Deadly Bubbles of the Sea
by r.cove on October 16, 2015 - 8:34pm
The ocean holds many unknowns; from undiscovered species to depths which humans cannot reach. There is so much more to explore. The ocean also contains evidence of earth’s history. Geology often allows for understanding of past climates, processes, and orientations of the earth’s continents. Today there are many environmental concerns; the largest being global warming and climate change. Global warming is affecting seasonal changes through the warming of large bodies of water and increasing the process of ice melt. In an article from Science News, the recent discovery of “bubble plumes” located approximately one third of a mile below the water’s surface off the coast of Oregon and Washington State are a potential side-effect and contributor to climate change. These plumes contain methane gas in its crystal form stored in sea floor sediments. When the ocean waters are warmed, the solid crystal structure of methane hydrate transitions to a dangerous and strong greenhouse gas. The warming of the oceans from today’s climate change is thought to be causing this release of methane in gas form. In past climate fluctuations, methane has been one of the greenhouse gasses that contributed significantly. The methane does not act as a greenhouse gas until the bubbles surface and enter the atmosphere. Marine microbes interact with the methane as it rises to the surface and change it to carbon dioxide creating a low oxygen, high acid level in the ocean, which eventually wells up along the coastal areas and affects the waterways. This is bad news for the fisheries and local biology that is already weakened from overfishing and existing climate change impacts. If ocean temperatures continue to rise and more methane is released, the negative effects on fisheries, other wildlife and climate would be amplified. The decomposition of methane from ocean floor sediments could also create some instability leading to slope failures on the ocean floor. This is an environmental threat as habitats may be destroyed, and surface waves from large slope failures could pose a threat to coastlines with low elevations.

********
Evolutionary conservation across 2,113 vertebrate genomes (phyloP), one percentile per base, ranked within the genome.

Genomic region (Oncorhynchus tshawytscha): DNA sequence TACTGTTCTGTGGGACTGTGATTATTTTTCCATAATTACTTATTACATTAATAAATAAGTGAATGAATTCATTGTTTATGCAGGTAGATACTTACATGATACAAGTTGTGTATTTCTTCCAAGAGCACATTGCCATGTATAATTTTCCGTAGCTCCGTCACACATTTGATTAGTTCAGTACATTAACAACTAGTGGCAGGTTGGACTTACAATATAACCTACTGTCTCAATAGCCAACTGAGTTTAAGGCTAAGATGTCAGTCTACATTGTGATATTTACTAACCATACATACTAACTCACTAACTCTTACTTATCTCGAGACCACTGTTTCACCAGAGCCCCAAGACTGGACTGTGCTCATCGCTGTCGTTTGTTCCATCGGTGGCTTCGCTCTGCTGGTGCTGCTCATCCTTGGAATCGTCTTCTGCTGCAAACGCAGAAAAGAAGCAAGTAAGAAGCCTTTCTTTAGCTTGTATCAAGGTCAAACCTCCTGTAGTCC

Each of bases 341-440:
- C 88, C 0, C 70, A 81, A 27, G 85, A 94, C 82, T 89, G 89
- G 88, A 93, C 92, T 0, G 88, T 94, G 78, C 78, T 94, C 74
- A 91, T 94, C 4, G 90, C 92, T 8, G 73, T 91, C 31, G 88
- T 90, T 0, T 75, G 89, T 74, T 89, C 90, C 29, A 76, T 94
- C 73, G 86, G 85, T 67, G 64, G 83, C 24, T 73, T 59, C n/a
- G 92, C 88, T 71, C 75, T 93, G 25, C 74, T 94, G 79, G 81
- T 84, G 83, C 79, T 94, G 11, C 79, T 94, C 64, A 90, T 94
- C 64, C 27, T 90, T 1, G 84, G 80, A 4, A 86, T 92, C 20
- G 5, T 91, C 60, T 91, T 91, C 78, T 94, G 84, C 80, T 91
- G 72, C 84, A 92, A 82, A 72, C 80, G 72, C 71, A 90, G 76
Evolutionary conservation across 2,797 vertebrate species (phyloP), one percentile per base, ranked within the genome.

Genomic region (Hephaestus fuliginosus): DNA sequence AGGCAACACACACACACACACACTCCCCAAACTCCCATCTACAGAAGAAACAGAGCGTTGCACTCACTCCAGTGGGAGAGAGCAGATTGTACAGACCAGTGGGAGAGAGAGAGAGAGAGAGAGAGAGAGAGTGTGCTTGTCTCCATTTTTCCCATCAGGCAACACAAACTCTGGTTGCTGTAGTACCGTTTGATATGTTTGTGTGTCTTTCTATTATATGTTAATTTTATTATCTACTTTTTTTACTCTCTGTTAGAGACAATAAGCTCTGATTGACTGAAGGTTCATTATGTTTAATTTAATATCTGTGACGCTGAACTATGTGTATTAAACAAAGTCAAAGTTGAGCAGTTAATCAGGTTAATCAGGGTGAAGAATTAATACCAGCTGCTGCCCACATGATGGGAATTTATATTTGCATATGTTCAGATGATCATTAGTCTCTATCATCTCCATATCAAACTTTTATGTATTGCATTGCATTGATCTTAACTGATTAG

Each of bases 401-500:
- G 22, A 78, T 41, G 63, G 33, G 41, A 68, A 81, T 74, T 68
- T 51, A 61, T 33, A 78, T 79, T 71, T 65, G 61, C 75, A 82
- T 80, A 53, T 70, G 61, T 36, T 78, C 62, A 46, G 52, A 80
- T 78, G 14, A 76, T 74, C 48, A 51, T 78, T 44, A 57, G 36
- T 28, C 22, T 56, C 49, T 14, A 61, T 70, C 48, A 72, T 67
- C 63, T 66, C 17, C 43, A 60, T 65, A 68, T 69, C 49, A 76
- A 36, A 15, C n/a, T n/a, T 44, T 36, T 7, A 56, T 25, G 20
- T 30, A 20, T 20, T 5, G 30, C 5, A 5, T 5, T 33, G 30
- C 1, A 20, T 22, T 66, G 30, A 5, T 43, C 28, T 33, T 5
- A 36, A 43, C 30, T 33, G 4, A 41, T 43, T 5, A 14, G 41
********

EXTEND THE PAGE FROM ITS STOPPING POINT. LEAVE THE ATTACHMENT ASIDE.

This article was excellent as it included facts, and some primary evidence on the presence and effects of methane bubbles. This issue will be very fascinating to follow as more research is done. Looking at this from the issue attention cycle, sea floor bubbles and methane release are in the pre-problem stage as it is not a well-known environmental threat. Climate change occurs at so many scales that as humans we feel overwhelmed and powerless when it comes to solving this problem. Governments are implementing emissions quotas and technologies are becoming more environmentally-friendly in an to attempt to control greenhouse gases in the atmosphere. However, the discovery of a natural process such as methane gas release although harmful, can be seen as a positive discovery. If we are aware of methane gas release then there may be a way to slow down or prevent it from happening. It will not be easy: however, it may be beneficial to multiple natural resource types and environmental issues. Since, the cause of the release is thought to be the warming of the oceans, correcting this problem or preventing any further human-caused warming will require global cooperation as ocean circulation cannot be controlled or prevented. Global cooperation is not easy to achieve especially with this much uncertainty and little research, so it may take time. The question will be how long until the damage is irreversible? Another concern is the location of the bubble plumes. If they are present off the coast of Oregon State and Washington State, where else could they potentially be? And what types of policy instruments need to be implemented to control this issue if any? Considering that climate change affects every type of natural resource in the long run (from growing seasons, to species productivity) a chain reaction could be experienced in a helpful or harmful direction.
University of Washington. (2015, October 14). Bubble plumes off Washington, Oregon suggest
warmer ocean may be releasing frozen methane.ScienceDaily. Retrieved October 14, 2015